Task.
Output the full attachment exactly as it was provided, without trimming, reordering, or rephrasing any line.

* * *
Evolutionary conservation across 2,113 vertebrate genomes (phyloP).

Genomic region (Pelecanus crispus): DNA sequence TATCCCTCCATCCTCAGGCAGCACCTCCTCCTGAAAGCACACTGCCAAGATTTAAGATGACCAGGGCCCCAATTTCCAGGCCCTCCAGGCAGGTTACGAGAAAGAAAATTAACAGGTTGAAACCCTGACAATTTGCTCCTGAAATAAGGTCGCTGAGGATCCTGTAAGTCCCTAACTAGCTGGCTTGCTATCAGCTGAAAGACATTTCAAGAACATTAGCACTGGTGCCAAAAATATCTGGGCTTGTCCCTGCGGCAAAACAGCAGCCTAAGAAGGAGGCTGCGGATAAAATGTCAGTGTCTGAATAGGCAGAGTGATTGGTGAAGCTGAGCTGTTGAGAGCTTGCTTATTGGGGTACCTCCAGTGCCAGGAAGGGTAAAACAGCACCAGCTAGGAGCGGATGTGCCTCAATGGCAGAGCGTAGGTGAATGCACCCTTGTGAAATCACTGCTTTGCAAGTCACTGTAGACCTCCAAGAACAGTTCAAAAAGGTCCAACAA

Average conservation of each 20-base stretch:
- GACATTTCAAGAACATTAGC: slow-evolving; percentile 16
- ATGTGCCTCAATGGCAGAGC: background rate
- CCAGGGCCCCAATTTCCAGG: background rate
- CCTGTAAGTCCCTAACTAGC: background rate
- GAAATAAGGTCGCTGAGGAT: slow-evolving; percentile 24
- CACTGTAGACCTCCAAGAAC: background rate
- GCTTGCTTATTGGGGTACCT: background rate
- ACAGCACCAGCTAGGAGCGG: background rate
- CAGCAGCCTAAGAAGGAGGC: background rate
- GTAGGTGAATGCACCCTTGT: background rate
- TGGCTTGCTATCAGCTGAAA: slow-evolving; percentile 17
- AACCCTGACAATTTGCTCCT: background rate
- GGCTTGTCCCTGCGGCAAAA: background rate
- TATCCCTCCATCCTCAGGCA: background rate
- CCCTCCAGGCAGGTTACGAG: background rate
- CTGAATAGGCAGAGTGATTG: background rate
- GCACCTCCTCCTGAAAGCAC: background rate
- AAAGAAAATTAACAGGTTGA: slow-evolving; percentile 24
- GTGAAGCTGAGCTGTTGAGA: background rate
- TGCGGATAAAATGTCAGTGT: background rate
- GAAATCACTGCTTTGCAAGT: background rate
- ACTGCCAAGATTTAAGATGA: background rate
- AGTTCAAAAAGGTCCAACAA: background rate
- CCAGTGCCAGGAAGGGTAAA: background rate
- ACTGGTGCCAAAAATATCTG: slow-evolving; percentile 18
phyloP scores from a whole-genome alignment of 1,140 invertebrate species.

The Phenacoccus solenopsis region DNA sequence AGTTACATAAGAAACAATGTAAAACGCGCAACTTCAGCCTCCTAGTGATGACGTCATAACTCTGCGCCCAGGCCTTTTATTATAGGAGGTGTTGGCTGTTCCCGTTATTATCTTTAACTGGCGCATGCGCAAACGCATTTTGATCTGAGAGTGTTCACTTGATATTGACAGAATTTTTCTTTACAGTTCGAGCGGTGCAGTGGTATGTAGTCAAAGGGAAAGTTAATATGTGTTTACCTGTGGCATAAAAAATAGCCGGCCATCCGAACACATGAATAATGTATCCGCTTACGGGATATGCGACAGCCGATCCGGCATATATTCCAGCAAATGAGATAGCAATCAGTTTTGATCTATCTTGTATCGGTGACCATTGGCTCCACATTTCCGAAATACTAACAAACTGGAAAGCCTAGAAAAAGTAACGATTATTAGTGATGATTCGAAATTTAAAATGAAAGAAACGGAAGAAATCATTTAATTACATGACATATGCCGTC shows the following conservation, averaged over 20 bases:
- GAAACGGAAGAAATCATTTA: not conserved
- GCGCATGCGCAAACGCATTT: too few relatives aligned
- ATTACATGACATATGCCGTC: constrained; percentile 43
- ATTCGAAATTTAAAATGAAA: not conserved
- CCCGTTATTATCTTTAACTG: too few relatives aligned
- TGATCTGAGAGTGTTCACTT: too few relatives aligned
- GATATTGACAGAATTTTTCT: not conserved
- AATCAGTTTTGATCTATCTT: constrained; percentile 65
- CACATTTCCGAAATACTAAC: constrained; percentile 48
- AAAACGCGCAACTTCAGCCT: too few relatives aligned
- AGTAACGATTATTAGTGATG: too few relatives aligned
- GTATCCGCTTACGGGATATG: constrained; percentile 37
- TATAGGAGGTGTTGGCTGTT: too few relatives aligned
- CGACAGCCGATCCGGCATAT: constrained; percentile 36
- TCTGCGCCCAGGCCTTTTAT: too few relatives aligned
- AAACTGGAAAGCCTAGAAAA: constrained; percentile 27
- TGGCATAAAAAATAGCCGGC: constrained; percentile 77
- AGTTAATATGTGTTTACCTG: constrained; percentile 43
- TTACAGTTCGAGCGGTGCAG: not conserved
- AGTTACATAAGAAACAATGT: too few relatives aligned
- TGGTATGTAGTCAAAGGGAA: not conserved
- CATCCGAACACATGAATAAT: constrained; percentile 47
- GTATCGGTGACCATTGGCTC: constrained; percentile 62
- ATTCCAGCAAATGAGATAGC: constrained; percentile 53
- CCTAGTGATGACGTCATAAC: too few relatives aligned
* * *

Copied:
Evolutionary conservation across 2,113 vertebrate genomes (phyloP).

Genomic region (Pelecanus crispus): DNA sequence TATCCCTCCATCCTCAGGCAGCACCTCCTCCTGAAAGCACACTGCCAAGATTTAAGATGACCAGGGCCCCAATTTCCAGGCCCTCCAGGCAGGTTACGAGAAAGAAAATTAACAGGTTGAAACCCTGACAATTTGCTCCTGAAATAAGGTCGCTGAGGATCCTGTAAGTCCCTAACTAGCTGGCTTGCTATCAGCTGAAAGACATTTCAAGAACATTAGCACTGGTGCCAAAAATATCTGGGCTTGTCCCTGCGGCAAAACAGCAGCCTAAGAAGGAGGCTGCGGATAAAATGTCAGTGTCTGAATAGGCAGAGTGATTGGTGAAGCTGAGCTGTTGAGAGCTTGCTTATTGGGGTACCTCCAGTGCCAGGAAGGGTAAAACAGCACCAGCTAGGAGCGGATGTGCCTCAATGGCAGAGCGTAGGTGAATGCACCCTTGTGAAATCACTGCTTTGCAAGTCACTGTAGACCTCCAAGAACAGTTCAAAAAGGTCCAACAA

Average conservation of each 20-base stretch:
- GACATTTCAAGAACATTAGC: slow-evolving; percentile 16
- ATGTGCCTCAATGGCAGAGC: background rate
- CCAGGGCCCCAATTTCCAGG: background rate
- CCTGTAAGTCCCTAACTAGC: background rate
- GAAATAAGGTCGCTGAGGAT: slow-evolving; percentile 24
- CACTGTAGACCTCCAAGAAC: background rate
- GCTTGCTTATTGGGGTACCT: background rate
- ACAGCACCAGCTAGGAGCGG: background rate
- CAGCAGCCTAAGAAGGAGGC: background rate
- GTAGGTGAATGCACCCTTGT: background rate
- TGGCTTGCTATCAGCTGAAA: slow-evolving; percentile 17
- AACCCTGACAATTTGCTCCT: background rate
- GGCTTGTCCCTGCGGCAAAA: background rate
- TATCCCTCCATCCTCAGGCA: background rate
- CCCTCCAGGCAGGTTACGAG: background rate
- CTGAATAGGCAGAGTGATTG: background rate
- GCACCTCCTCCTGAAAGCAC: background rate
- AAAGAAAATTAACAGGTTGA: slow-evolving; percentile 24
- GTGAAGCTGAGCTGTTGAGA: background rate
- TGCGGATAAAATGTCAGTGT: background rate
- GAAATCACTGCTTTGCAAGT: background rate
- ACTGCCAAGATTTAAGATGA: background rate
- AGTTCAAAAAGGTCCAACAA: background rate
- CCAGTGCCAGGAAGGGTAAA: background rate
- ACTGGTGCCAAAAATATCTG: slow-evolving; percentile 18
phyloP scores from a whole-genome alignment of 1,140 invertebrate species.

The Phenacoccus solenopsis region DNA sequence AGTTACATAAGAAACAATGTAAAACGCGCAACTTCAGCCTCCTAGTGATGACGTCATAACTCTGCGCCCAGGCCTTTTATTATAGGAGGTGTTGGCTGTTCCCGTTATTATCTTTAACTGGCGCATGCGCAAACGCATTTTGATCTGAGAGTGTTCACTTGATATTGACAGAATTTTTCTTTACAGTTCGAGCGGTGCAGTGGTATGTAGTCAAAGGGAAAGTTAATATGTGTTTACCTGTGGCATAAAAAATAGCCGGCCATCCGAACACATGAATAATGTATCCGCTTACGGGATATGCGACAGCCGATCCGGCATATATTCCAGCAAATGAGATAGCAATCAGTTTTGATCTATCTTGTATCGGTGACCATTGGCTCCACATTTCCGAAATACTAACAAACTGGAAAGCCTAGAAAAAGTAACGATTATTAGTGATGATTCGAAATTTAAAATGAAAGAAACGGAAGAAATCATTTAATTACATGACATATGCCGTC shows the following conservation, averaged over 20 bases:
- GAAACGGAAGAAATCATTTA: not conserved
- GCGCATGCGCAAACGCATTT: too few relatives aligned
- ATTACATGACATATGCCGTC: constrained; percentile 43
- ATTCGAAATTTAAAATGAAA: not conserved
- CCCGTTATTATCTTTAACTG: too few relatives aligned
- TGATCTGAGAGTGTTCACTT: too few relatives aligned
- GATATTGACAGAATTTTTCT: not conserved
- AATCAGTTTTGATCTATCTT: constrained; percentile 65
- CACATTTCCGAAATACTAAC: constrained; percentile 48
- AAAACGCGCAACTTCAGCCT: too few relatives aligned
- AGTAACGATTATTAGTGATG: too few relatives aligned
- GTATCCGCTTACGGGATATG: constrained; percentile 37
- TATAGGAGGTGTTGGCTGTT: too few relatives aligned
- CGACAGCCGATCCGGCATAT: constrained; percentile 36
- TCTGCGCCCAGGCCTTTTAT: too few relatives aligned
- AAACTGGAAAGCCTAGAAAA: constrained; percentile 27
- TGGCATAAAAAATAGCCGGC: constrained; percentile 77
- AGTTAATATGTGTTTACCTG: constrained; percentile 43
- TTACAGTTCGAGCGGTGCAG: not conserved
- AGTTACATAAGAAACAATGT: too few relatives aligned
- TGGTATGTAGTCAAAGGGAA: not conserved
- CATCCGAACACATGAATAAT: constrained; percentile 47
- GTATCGGTGACCATTGGCTC: constrained; percentile 62
- ATTCCAGCAAATGAGATAGC: constrained; percentile 53
- CCTAGTGATGACGTCATAAC: too few relatives aligned